Liberia: FIND Extends Rule of Law Awareness in Rural Liberia

Bong — The Foundation for International Dignity (FIND) is said to be continuing rule of law awareness in rural Liberia as part of efforts to strengthening the justice system across the Country.Our Bong County Correspondent says FIND usual rule of law awareness was once again extended to Bong Mines, in lower Bong County and Sanaquellie, Nimba County through town hall meetings with residents of the two areas.

The meeting in Bong Mines brought together, government officials including Magistrate Richard Flomo of the Bong Mines Magisterial Court, the City Solicitor and the Liberia National Police; while in Sanaquellie city, the Deputy Superintendent of the Sanaquellie Prison Paul A. Vah, Nimba County Police Commander Andrew Flomo amongst others were in attendance.The justice actors were invited to explain their roles and responsibilities as working arms of the Liberian government through which citizens will understand before following future actions.

In Bong Mines and Sanaquellie, FIND Acting Executive Director Mr. Aaron G.V Juakollie told the gatherings that they organized the meetings to help ensure the strengthening of the rule of law and access to justice for the People of the two counties."It is important for us to make our people to understand the workings of the security sector, their functions and how do they help the local citizens" Mr. Juakollie explains.

He said their work as an organization is to monitor the rights of every citizens and to ensure that their God given rights which is approved by the Liberian government can be protected every time.He told the citizens before Magistrate Flomo, that the right to legal representation is guaranteed by the constitution of Liberia and in the event an accused is unable to secure the service of a counsel, the State is under obligation to provide such counsel.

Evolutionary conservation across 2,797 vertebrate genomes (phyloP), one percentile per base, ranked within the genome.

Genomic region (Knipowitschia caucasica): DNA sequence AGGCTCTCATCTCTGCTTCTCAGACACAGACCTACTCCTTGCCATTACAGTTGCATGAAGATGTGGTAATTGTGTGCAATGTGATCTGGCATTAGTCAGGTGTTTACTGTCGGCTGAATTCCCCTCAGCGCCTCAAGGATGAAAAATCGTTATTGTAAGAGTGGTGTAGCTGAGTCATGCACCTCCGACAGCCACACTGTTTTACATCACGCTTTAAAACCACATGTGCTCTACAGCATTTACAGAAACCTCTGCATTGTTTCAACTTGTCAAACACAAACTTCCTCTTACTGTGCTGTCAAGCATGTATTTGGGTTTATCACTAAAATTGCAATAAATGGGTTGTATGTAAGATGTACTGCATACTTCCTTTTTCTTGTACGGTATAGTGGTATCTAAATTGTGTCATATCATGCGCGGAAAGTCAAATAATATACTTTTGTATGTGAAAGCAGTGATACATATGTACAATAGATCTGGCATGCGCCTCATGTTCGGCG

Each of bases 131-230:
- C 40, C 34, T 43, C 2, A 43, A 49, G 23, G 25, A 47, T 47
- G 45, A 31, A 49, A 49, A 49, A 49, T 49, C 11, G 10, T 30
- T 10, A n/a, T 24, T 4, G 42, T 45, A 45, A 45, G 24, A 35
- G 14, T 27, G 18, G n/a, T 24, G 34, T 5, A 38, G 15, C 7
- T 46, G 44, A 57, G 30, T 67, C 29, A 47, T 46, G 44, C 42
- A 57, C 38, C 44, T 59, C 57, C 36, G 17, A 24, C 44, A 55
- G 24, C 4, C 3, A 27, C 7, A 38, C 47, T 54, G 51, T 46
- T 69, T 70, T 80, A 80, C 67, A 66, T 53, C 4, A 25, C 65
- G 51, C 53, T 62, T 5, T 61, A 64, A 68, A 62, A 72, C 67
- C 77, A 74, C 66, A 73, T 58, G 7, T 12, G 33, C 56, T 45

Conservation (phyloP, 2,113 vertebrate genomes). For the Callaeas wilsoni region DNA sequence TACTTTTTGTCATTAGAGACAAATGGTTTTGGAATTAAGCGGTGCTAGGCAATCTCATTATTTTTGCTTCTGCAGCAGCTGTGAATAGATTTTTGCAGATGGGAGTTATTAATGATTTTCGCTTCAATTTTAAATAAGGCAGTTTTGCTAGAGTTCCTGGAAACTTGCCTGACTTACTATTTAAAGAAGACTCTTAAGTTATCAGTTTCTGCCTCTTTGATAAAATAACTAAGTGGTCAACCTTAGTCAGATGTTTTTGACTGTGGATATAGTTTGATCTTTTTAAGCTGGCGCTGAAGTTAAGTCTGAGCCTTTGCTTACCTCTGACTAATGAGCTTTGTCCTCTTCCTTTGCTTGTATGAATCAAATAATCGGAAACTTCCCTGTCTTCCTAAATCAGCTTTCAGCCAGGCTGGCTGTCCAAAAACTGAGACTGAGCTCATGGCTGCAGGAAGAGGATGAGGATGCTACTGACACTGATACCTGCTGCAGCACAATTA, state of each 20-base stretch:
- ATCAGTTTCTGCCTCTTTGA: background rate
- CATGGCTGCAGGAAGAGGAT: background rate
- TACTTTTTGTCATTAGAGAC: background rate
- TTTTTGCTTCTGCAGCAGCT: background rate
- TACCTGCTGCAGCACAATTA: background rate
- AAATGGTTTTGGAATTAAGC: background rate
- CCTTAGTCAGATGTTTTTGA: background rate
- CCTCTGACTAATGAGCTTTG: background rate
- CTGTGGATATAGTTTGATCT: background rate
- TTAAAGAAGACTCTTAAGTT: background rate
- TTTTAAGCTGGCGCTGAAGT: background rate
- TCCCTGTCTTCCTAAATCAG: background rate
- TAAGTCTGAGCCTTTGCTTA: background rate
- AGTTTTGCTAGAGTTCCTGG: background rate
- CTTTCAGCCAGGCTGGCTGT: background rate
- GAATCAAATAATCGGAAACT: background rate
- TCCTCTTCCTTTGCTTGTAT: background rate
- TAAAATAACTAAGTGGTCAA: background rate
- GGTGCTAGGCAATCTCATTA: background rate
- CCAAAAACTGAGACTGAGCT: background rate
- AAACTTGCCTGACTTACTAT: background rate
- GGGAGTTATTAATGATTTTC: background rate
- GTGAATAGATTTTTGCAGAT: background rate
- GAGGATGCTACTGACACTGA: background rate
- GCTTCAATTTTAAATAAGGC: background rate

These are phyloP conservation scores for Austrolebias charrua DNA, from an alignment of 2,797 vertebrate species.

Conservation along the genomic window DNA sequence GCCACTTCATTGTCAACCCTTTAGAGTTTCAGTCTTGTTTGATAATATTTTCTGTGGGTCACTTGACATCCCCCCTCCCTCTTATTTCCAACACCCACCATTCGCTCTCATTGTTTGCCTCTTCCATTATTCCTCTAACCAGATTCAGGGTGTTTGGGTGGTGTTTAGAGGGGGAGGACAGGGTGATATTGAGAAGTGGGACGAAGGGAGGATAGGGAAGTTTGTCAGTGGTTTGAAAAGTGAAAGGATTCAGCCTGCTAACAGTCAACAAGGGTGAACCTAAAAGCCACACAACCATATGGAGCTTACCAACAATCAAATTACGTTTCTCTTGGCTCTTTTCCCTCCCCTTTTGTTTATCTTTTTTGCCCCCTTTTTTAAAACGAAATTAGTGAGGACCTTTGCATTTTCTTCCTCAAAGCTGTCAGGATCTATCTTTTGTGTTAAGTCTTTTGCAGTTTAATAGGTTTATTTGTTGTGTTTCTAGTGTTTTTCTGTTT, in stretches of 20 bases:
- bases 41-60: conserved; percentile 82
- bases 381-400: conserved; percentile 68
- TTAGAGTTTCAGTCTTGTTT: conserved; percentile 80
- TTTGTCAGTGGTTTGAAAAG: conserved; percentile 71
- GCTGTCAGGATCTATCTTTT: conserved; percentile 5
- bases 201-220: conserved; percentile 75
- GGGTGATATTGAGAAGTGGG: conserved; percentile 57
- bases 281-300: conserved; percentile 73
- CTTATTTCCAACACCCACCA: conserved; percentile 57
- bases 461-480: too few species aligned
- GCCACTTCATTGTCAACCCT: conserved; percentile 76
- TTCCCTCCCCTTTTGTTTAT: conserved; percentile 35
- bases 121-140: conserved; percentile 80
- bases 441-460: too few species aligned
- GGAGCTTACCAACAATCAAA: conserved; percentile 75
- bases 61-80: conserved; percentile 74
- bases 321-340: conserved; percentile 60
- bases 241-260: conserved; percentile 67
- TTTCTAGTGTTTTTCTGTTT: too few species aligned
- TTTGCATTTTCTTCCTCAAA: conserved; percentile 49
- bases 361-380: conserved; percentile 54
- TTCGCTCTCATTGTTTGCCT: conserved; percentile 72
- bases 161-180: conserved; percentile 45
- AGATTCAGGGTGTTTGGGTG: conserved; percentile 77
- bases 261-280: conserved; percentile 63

In a remark Magistrate Flomo detailed the responsibility of a magisterial court and how does it work to settle disputes.He told the gathering that it is not the responsibility of the court to look for cases but the court is charged to try cases after receiving complaints from Complainants.

"I can tell you clearly that the court is not bias, the court is for everyone and we serve with impartiality" he adds.

He explained the reasons why people are sometimes set free one monthafter being taken to court and saying "some people only care about bringing their complaints but they do not care to follow its logical conclusion. So if the complainant is not serious about the case, we set the person free, which means that the said complainant does not have evidence to prove to the court."

"The court is the second place to go apart from the Police when somebody does wrong to you. All citizens are encouraged to go to the court for redress and not to take the law into their own hands. There are cases you can play with while others, you do not. For instance, rape, murder, armed robbery should not be played with at all times. He concludes.

While also in Saniquellie, Nimba County Police Commander Andrew Flomo told the citizens at the interactive town hall meeting, that the Police is charged with the responsibility to protect lives and properties.

He explained the duty of the Liberia National Police and informed the people that the Police should not keep anybody in jail for more than two days or 48 hours. "The 48 hours will allow the Police to do their investigation and charge the person before sending them to court" "Every person arrested or detained shall be formally charged and presented before a court of competent jurisdiction within forty eight hours" making reference to article 21 (f) of the Liberian Constitution.

Mr. Flomo told the Nimba County citizens that no one is to pay money to any Police officer to arrest anyone. However, he said the lack of logistics in some instances compel the police to ask complainants to provide motorcycle fees.

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